As prom season quickly approaches, Brooklyn volunteers are coming together to make sure all graduates attend the dance looking and feeling their best.
The cost of a new dress or tux, plus shoes, accessories, and tickets can make prom unaffordable for many high school students, but for the last five years, Brooklyn Prom Project has taken the pressure of spending hundreds of dollars on gowns and tuxedos off of thousands of teenagers with financial need and good academic standards.
On May 28, the nonprofit will host their annual outfit-finding event at Thomas Jefferson High School in East New York, inviting students living in temporary housing to spend an afternoon perusing racks of sparkling dresses. A DJ, gifts, demonstrations from makeup artists and over a hundred volunteers make the experience one to remember — and when they find their dream look, bells go off to announce they have “said yes to the dress.”
“I can’t even tell how many dresses we’ve given away, but it’s probably somewhere in the double digits thousands,” said Dawn Simon, chapter director of BPP. “The expectation is that every student will walk away with what they need to attend their prom without a worry. They are already prom queens and kings when they enter.”
This year, for the first time , the project is expanding to giveaway to eighth grade students after research conducted by the organization showed that there are many middle-school aged students in temporary housing — some in need of a nice dress or a good suit to wear to a dance or formal event.
BPP receives thousands of donations from stores, sororities and community members year-round as entire prom outfits—dresses, tuxes, suits, shirts, ties, shoes— and works together with local small businesses such as dry cleaners to keep things clean and in good condition.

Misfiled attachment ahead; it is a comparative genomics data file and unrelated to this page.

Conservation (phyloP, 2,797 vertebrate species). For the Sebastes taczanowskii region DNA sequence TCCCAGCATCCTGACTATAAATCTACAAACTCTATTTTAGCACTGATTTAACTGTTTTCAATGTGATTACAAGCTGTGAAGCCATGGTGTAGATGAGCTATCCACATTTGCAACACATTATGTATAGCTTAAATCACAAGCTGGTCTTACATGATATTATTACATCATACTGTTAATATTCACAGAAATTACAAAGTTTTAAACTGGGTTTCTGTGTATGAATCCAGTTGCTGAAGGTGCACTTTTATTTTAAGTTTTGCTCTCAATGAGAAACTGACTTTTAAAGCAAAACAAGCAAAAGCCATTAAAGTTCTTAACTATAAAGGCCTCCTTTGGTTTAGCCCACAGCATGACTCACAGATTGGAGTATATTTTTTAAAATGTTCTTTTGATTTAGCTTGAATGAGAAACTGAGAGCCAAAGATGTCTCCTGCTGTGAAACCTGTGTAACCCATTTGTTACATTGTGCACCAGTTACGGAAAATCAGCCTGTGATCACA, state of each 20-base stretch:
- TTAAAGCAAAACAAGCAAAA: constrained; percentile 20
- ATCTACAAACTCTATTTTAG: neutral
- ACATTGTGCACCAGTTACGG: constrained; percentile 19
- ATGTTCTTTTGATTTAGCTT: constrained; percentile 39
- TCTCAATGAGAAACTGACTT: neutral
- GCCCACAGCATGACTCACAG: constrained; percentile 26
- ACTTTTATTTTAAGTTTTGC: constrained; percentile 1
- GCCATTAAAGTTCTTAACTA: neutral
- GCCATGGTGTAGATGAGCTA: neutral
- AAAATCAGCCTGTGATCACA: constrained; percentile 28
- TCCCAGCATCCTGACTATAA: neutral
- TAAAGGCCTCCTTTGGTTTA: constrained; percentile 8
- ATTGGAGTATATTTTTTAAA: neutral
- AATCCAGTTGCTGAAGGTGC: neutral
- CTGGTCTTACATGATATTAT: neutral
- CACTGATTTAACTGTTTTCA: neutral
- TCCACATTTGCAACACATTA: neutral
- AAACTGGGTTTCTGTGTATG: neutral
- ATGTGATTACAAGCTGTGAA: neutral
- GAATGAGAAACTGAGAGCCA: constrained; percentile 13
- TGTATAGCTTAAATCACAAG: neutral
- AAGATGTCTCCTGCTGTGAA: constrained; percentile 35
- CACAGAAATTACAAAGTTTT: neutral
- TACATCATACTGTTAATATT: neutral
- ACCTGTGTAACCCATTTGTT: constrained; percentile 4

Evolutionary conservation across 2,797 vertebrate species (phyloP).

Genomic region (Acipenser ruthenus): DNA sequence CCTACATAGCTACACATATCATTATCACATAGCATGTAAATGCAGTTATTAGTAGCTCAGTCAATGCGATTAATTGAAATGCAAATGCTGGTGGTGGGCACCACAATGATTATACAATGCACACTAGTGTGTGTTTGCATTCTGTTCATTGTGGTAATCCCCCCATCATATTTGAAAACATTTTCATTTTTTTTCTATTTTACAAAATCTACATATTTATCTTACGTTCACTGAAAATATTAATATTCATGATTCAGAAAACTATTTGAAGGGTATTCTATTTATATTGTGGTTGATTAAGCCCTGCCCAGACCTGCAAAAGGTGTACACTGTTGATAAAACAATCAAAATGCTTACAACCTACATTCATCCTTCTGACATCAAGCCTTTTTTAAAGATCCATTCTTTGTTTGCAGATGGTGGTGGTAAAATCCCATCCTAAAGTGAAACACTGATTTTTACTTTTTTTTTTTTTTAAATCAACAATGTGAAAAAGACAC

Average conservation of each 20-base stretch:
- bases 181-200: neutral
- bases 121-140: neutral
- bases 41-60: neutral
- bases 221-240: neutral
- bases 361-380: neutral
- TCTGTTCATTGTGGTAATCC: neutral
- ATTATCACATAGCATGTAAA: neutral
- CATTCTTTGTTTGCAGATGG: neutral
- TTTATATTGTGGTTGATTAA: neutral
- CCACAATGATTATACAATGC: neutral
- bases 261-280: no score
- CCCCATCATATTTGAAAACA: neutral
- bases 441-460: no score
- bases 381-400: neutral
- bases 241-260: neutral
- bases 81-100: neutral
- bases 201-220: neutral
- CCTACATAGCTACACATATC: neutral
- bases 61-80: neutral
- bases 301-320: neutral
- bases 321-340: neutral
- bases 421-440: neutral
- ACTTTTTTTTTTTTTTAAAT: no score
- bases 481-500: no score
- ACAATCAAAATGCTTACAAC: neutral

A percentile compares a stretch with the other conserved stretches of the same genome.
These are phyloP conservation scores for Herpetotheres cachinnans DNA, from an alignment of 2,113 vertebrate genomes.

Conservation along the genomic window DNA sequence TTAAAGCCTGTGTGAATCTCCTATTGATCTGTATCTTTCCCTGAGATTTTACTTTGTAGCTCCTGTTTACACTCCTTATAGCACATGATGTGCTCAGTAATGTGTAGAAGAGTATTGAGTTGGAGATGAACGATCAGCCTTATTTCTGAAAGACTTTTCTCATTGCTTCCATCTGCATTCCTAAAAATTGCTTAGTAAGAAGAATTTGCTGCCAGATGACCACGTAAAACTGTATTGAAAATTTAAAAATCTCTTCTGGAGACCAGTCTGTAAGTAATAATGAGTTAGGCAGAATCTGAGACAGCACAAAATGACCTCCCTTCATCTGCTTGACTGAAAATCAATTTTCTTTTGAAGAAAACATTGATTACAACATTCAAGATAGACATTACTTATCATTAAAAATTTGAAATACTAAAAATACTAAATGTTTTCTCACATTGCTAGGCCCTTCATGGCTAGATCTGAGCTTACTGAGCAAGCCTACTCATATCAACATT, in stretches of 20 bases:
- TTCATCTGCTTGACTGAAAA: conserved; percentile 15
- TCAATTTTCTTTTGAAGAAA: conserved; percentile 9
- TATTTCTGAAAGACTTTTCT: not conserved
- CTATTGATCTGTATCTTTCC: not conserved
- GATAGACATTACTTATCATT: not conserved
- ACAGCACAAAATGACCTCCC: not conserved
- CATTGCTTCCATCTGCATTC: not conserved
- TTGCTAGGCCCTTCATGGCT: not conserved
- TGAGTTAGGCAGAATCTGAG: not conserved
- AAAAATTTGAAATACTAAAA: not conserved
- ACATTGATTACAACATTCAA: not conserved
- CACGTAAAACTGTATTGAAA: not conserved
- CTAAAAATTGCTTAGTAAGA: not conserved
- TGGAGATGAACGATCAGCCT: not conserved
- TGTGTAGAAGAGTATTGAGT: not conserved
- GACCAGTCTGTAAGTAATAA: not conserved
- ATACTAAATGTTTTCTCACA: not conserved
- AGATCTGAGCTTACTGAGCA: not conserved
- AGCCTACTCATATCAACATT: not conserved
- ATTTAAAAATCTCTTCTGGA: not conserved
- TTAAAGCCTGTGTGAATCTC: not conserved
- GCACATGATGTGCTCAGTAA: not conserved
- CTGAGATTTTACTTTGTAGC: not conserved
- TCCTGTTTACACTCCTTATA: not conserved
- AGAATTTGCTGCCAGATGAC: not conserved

“We let students choose what they want without any influence on their decision,” Simon said. “We know that prom is a sacred moment for them and we want to make sure that moment transcends.”
No student is turned away regardless of their religion, race, gender, or sexual orientation, though students must be approved to participate by a school administrator or social worker.
Starting in its third year of operation, the Brooklyn Prom Project has grown to include services for everyone who qualifies in New York City — not just students who live in Brooklyn. It is now one of the largest projects of its kind in the country.
Senior prom serves as a goodbye to each students’ time in high school and a celebration of what’s to come; and after two very difficult years for students, there’s a lot to celebrate. New York City’s four-year high school graduation rate reached a record high of 78.8 percent in 2020 with gains in every borough, according to 2021 reports. Now, two years after the pandemic shut down schools for the first time, graduation rates are up, dropout rates are down in every borough.
Graduating seniors enrolling in a two or four-year college program, vocational school or public service program is also at an all-time high, and dropout rates in Brooklyn decreased last year despite the struggles students and educators faced during the pandemic.
“People who might want to go need to know they are not going to be judged and shouldn’t be shy,” said Terri Canady, director of volunteer services at Emmanuel Baptist Church, who has participated as a volunteer at the BBP giveaways and has assisted over three thousand people in their dress search. “People there are just real people, they are really sincere and just want them to have a great experience at prom. They should never feel self-conscious.”
For information on how to make a donation, call 718-253-6844.